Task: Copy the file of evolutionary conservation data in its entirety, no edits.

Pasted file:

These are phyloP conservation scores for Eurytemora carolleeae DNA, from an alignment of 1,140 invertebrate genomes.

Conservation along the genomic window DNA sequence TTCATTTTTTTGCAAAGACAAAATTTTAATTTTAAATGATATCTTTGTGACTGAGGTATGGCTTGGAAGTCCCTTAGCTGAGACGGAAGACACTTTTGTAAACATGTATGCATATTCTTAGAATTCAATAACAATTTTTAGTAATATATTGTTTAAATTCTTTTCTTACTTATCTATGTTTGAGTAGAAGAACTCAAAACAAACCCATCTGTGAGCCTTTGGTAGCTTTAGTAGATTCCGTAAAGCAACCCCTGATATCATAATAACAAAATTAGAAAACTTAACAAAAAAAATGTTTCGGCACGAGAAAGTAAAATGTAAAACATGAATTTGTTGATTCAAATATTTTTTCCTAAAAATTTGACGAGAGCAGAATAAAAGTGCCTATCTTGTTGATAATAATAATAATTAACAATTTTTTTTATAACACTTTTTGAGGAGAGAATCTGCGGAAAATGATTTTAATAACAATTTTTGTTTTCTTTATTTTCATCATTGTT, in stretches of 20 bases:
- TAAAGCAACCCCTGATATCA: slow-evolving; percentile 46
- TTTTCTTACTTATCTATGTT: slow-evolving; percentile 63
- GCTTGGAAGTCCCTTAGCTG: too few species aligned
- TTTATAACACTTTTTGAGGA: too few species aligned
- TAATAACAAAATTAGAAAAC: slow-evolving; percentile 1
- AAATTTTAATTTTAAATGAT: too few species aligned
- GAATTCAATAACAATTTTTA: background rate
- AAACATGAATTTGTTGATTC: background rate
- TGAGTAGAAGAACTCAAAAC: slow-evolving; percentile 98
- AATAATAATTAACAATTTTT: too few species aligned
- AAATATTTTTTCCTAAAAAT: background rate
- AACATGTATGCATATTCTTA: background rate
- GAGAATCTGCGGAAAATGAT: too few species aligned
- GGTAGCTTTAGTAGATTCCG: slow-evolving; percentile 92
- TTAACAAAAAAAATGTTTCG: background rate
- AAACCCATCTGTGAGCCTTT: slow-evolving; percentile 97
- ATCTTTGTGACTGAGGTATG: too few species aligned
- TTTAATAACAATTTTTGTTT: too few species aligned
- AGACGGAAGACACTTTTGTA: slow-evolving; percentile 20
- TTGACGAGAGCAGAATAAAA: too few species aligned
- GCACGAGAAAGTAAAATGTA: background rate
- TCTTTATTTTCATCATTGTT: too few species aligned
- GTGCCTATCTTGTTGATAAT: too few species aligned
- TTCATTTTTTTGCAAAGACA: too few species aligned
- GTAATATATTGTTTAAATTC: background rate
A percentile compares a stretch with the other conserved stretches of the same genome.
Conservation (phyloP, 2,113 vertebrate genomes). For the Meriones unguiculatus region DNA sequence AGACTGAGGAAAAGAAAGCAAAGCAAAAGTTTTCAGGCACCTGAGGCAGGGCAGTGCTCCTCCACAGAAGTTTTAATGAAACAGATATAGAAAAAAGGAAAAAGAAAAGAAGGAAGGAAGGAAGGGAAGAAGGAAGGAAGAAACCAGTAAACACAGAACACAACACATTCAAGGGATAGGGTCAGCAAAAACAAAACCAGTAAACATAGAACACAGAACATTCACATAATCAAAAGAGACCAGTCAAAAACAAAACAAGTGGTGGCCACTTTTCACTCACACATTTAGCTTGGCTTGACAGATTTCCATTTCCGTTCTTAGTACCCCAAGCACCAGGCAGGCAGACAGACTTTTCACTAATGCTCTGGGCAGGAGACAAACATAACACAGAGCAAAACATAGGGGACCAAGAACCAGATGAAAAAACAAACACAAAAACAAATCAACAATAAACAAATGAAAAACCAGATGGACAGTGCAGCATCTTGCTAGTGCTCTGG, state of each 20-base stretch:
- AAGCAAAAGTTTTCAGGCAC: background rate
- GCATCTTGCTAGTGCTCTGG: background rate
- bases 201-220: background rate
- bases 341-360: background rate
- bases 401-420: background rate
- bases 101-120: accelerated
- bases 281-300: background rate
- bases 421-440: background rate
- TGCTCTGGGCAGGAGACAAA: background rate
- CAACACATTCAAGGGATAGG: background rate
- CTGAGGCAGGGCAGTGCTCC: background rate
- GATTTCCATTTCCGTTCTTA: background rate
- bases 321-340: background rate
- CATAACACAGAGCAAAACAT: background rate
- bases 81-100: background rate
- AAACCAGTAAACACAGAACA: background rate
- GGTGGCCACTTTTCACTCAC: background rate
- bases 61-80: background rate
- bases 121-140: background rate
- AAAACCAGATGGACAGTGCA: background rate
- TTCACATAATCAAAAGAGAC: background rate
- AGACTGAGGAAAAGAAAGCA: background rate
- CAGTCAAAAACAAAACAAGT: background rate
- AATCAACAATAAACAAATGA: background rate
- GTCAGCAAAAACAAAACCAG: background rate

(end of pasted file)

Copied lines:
These are phyloP conservation scores for Eurytemora carolleeae DNA, from an alignment of 1,140 invertebrate genomes.

Conservation along the genomic window DNA sequence TTCATTTTTTTGCAAAGACAAAATTTTAATTTTAAATGATATCTTTGTGACTGAGGTATGGCTTGGAAGTCCCTTAGCTGAGACGGAAGACACTTTTGTAAACATGTATGCATATTCTTAGAATTCAATAACAATTTTTAGTAATATATTGTTTAAATTCTTTTCTTACTTATCTATGTTTGAGTAGAAGAACTCAAAACAAACCCATCTGTGAGCCTTTGGTAGCTTTAGTAGATTCCGTAAAGCAACCCCTGATATCATAATAACAAAATTAGAAAACTTAACAAAAAAAATGTTTCGGCACGAGAAAGTAAAATGTAAAACATGAATTTGTTGATTCAAATATTTTTTCCTAAAAATTTGACGAGAGCAGAATAAAAGTGCCTATCTTGTTGATAATAATAATAATTAACAATTTTTTTTATAACACTTTTTGAGGAGAGAATCTGCGGAAAATGATTTTAATAACAATTTTTGTTTTCTTTATTTTCATCATTGTT, in stretches of 20 bases:
- TAAAGCAACCCCTGATATCA: slow-evolving; percentile 46
- TTTTCTTACTTATCTATGTT: slow-evolving; percentile 63
- GCTTGGAAGTCCCTTAGCTG: too few species aligned
- TTTATAACACTTTTTGAGGA: too few species aligned
- TAATAACAAAATTAGAAAAC: slow-evolving; percentile 1
- AAATTTTAATTTTAAATGAT: too few species aligned
- GAATTCAATAACAATTTTTA: background rate
- AAACATGAATTTGTTGATTC: background rate
- TGAGTAGAAGAACTCAAAAC: slow-evolving; percentile 98
- AATAATAATTAACAATTTTT: too few species aligned
- AAATATTTTTTCCTAAAAAT: background rate
- AACATGTATGCATATTCTTA: background rate
- GAGAATCTGCGGAAAATGAT: too few species aligned
- GGTAGCTTTAGTAGATTCCG: slow-evolving; percentile 92
- TTAACAAAAAAAATGTTTCG: background rate
- AAACCCATCTGTGAGCCTTT: slow-evolving; percentile 97
- ATCTTTGTGACTGAGGTATG: too few species aligned
- TTTAATAACAATTTTTGTTT: too few species aligned
- AGACGGAAGACACTTTTGTA: slow-evolving; percentile 20
- TTGACGAGAGCAGAATAAAA: too few species aligned
- GCACGAGAAAGTAAAATGTA: background rate
- TCTTTATTTTCATCATTGTT: too few species aligned
- GTGCCTATCTTGTTGATAAT: too few species aligned
- TTCATTTTTTTGCAAAGACA: too few species aligned
- GTAATATATTGTTTAAATTC: background rate
A percentile compares a stretch with the other conserved stretches of the same genome.
Conservation (phyloP, 2,113 vertebrate genomes). For the Meriones unguiculatus region DNA sequence AGACTGAGGAAAAGAAAGCAAAGCAAAAGTTTTCAGGCACCTGAGGCAGGGCAGTGCTCCTCCACAGAAGTTTTAATGAAACAGATATAGAAAAAAGGAAAAAGAAAAGAAGGAAGGAAGGAAGGGAAGAAGGAAGGAAGAAACCAGTAAACACAGAACACAACACATTCAAGGGATAGGGTCAGCAAAAACAAAACCAGTAAACATAGAACACAGAACATTCACATAATCAAAAGAGACCAGTCAAAAACAAAACAAGTGGTGGCCACTTTTCACTCACACATTTAGCTTGGCTTGACAGATTTCCATTTCCGTTCTTAGTACCCCAAGCACCAGGCAGGCAGACAGACTTTTCACTAATGCTCTGGGCAGGAGACAAACATAACACAGAGCAAAACATAGGGGACCAAGAACCAGATGAAAAAACAAACACAAAAACAAATCAACAATAAACAAATGAAAAACCAGATGGACAGTGCAGCATCTTGCTAGTGCTCTGG, state of each 20-base stretch:
- AAGCAAAAGTTTTCAGGCAC: background rate
- GCATCTTGCTAGTGCTCTGG: background rate
- bases 201-220: background rate
- bases 341-360: background rate
- bases 401-420: background rate
- bases 101-120: accelerated
- bases 281-300: background rate
- bases 421-440: background rate
- TGCTCTGGGCAGGAGACAAA: background rate
- CAACACATTCAAGGGATAGG: background rate
- CTGAGGCAGGGCAGTGCTCC: background rate
- GATTTCCATTTCCGTTCTTA: background rate
- bases 321-340: background rate
- CATAACACAGAGCAAAACAT: background rate
- bases 81-100: background rate
- AAACCAGTAAACACAGAACA: background rate
- GGTGGCCACTTTTCACTCAC: background rate
- bases 61-80: background rate
- bases 121-140: background rate
- AAAACCAGATGGACAGTGCA: background rate
- TTCACATAATCAAAAGAGAC: background rate
- AGACTGAGGAAAAGAAAGCA: background rate
- CAGTCAAAAACAAAACAAGT: background rate
- AATCAACAATAAACAAATGA: background rate
- GTCAGCAAAAACAAAACCAG: background rate